In this section, we discuss how QNS correlations can be viewed as perfect strategies for quantum nonlocal games, extending the analogous viewpoint on NS correlations to the quantum case. Let X, Y, A and B be finite sets. A nonlocal game on (X, Y, A, B) is a cooperative game, played by two players against a verifier, determined by a rule function (which will often be identified with the game) \(\lambda : X\times Y\times A \times B \rightarrow \{0,1\}\). The set X (resp. Y) is interpreted as a set of questions to, while the set A (resp. B) as a set of answers of, player Alice (resp. Bob). In a single round of the game, the verifier feeds in a pair \((x,y)\in X\times Y\) and the players produce a pair \((a,b)\in A\times B\); they win the round if and only if \(\lambda (x,y,a,b) = 1\). An NS correlation p on \(X\times Y \times A\times B\) is called a perfect strategy for the game \(\lambda \) if
The terminology is motivated by the fact that if, given a pair (x, y) of questions, the players choose their answers according to the probability distribution \(p(\cdot ,\cdot x,y)\), they will win every round of the game.
10.1 Quantum graph colourings
Let G be a simple graph on a finite set X. For \(x,y\in X\), we write \(x\sim y\) if \(\{x,y\}\) is an edge of G. By assumption, \(x\sim y\) implies \(x\ne y\); we write \(x\simeq y\) if \(x\sim y\) or \(x = y\). A classical colouring of G is a map \(f: X\rightarrow A\), where A is a finite set, such that
The chromatic number \(\chi (G)\) of G is the minimal cardinality A of a set A for which a classical colouring \(f: X\rightarrow A\) of G exists.
The graph colouring game for G (called henceforth the Gcolouring game) [16] is the nonlocal game with \(Y = X\), \(B = A\), and rules

(i)
\(x = y \ \ \Longrightarrow \ \ a = b\);

(ii)
\(x \sim y \ \ \Longrightarrow \ \ a \ne b\).
Thus, an NS correlation \(p = \left\{ (p(a,bx,y))_{a,b\in A}: x,y\in X\right\} \) is a perfect strategy of the Gcolouring game if

(S)
p is synchronous;

(P)
\(x \sim y \ \Rightarrow \ p(a,ax,y) = 0\) for all a.
It is easy to see that if p is a perfect strategy of the Gcolouring game from the class \(\mathcal {C}_\textrm{loc}\), then G possesses a classical colouring from the set A. Thus, the perfect strategies for the Gcolouring game from \(\mathcal {C}_\textrm{x}\), where \(\textrm{x} \in \{\textrm{loc}, \textrm{q}, \textrm{qc}\}\) can be thought of as classical \(\textrm{x}\)colourings of G. The \(\textrm{x}\)chromatic number of G is the parameter
in particular, \(\chi _\textrm{loc}(G = \chi (G)\) (see [16, 50, 62] and the references therein).
We call p a Gproper correlation if condition (P) is satisfied. For a finite set A, we let \(\Omega _A\) be the nonnormalised maximally entangled matrix in \(M_{AA}\), namely,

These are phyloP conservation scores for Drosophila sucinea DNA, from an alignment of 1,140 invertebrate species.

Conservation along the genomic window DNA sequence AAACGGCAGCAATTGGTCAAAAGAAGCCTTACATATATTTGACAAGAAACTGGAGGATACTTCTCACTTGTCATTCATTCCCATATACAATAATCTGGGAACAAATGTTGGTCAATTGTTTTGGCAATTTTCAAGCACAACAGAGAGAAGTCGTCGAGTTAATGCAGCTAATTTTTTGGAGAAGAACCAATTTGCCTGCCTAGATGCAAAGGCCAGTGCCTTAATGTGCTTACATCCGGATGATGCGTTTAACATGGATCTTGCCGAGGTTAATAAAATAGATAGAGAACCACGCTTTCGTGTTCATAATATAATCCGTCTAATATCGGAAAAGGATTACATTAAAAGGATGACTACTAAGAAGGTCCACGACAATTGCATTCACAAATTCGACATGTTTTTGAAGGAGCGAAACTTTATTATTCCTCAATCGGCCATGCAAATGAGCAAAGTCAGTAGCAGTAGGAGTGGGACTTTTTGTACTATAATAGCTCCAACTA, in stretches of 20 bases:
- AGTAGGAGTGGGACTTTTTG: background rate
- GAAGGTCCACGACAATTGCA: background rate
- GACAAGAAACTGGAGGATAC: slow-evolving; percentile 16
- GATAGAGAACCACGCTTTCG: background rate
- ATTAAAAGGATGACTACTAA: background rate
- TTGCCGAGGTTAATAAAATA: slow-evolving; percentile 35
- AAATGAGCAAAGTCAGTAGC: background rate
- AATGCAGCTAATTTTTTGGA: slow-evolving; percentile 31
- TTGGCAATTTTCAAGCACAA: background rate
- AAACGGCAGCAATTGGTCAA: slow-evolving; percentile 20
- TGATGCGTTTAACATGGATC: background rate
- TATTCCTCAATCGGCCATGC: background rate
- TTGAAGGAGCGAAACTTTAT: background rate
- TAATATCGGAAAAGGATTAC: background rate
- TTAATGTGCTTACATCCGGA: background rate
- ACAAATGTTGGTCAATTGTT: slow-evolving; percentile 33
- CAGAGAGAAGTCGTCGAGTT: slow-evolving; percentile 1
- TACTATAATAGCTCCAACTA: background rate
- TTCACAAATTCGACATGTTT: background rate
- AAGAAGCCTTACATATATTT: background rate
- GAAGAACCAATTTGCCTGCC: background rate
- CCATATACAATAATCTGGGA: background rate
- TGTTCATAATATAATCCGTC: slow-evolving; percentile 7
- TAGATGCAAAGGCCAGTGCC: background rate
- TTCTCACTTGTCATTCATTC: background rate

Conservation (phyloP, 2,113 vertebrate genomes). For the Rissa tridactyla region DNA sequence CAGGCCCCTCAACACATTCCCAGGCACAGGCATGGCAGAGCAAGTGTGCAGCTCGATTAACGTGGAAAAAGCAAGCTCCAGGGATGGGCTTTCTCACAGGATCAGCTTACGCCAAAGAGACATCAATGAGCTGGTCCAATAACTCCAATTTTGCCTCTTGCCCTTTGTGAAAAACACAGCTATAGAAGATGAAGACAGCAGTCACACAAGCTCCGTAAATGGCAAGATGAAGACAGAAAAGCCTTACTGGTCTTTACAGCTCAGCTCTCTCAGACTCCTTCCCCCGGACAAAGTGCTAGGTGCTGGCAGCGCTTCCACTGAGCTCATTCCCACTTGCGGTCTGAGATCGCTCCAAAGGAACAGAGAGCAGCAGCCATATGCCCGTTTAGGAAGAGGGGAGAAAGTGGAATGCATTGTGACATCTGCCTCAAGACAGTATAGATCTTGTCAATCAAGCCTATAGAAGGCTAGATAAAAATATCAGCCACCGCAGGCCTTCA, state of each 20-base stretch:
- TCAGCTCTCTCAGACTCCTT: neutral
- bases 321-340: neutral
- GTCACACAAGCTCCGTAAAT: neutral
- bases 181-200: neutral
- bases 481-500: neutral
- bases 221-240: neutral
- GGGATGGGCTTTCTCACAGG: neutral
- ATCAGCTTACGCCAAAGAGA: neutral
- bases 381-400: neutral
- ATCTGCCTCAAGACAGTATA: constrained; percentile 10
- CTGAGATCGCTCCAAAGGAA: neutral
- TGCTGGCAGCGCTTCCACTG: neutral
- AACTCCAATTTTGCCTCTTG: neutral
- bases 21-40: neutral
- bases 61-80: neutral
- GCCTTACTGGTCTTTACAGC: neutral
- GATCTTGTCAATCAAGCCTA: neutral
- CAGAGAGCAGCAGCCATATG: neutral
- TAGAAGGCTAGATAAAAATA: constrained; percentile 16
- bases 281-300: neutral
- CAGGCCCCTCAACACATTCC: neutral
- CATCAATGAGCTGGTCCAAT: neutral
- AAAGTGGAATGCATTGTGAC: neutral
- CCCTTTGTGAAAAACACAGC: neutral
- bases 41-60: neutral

Remark 10.1
Let G be a graph with vertex set X. An NS correlation p over (X, X, A, A) is Gproper if and only
Proof
The claim is immediate from the fact that
Remark 10.1 allows to generalise the classical \(\textrm{x}\)colourings of a graph G to the quantum setting as follows.
Definition 10.2
Let G be a graph with vertex set X. A CQNS correlation \(\mathcal {E}: \mathcal {D}_{XX}\rightarrow M_{AA}\) is called Gproper if
A Gproper CQNS correlation \(\mathcal {E}\) is called

(i)
a quantum \(\textrm{loc}\)colouring of G by A if \(\mathcal {E}\) is locally tracial;

(ii)
a quantum \(\textrm{q}\)colouring of G by A if \(\mathcal {E}\) is quantum tracial;

(iii)
a quantum \(\textrm{qc}\)colouring of G by A if \(\mathcal {E}\) is tracial.
For \(\textrm{x}\in \{\textrm{loc}, \textrm{q}, \textrm{qc}\}\), let
be the quantum \(\textrm{x}\)chromatic number of G.
Remark. The complete quantum graph on n vertices was introduced in [70] as the subspace \(\mathcal {Q}_n = \{\Omega _n\}^{\perp }\), where \(\Omega _n\) is the maximally entangled state in \(\mathbb {C}^n\otimes \mathbb {C}^n\). In view of Definition 10.8 below, we see that the existence of a Gproper correlation \(\mathcal {E}: \mathcal {D}_{XX}\rightarrow M_{n^2}\) of a specified type \(\textrm{t}\) is equivalent to the existence of a homomorphism of type \(\textrm{t}\) from the quantisation (10.10) of G into \(\mathcal {Q}_n\).
Recall [67] that an orthogonal representation of a graph G with vertex set X is a family \((\xi _x)_{x\in X}\) of unit vectors in \(\mathbb {C}^k\) such that
The orthogonal rank \(\xi (G)\) of G is given by
Proposition 10.3
Let G be a graph with vertex set X. The following are equivalent:

(i)
the graph G has an orthogonal representation in \(\mathbb {C}^k\);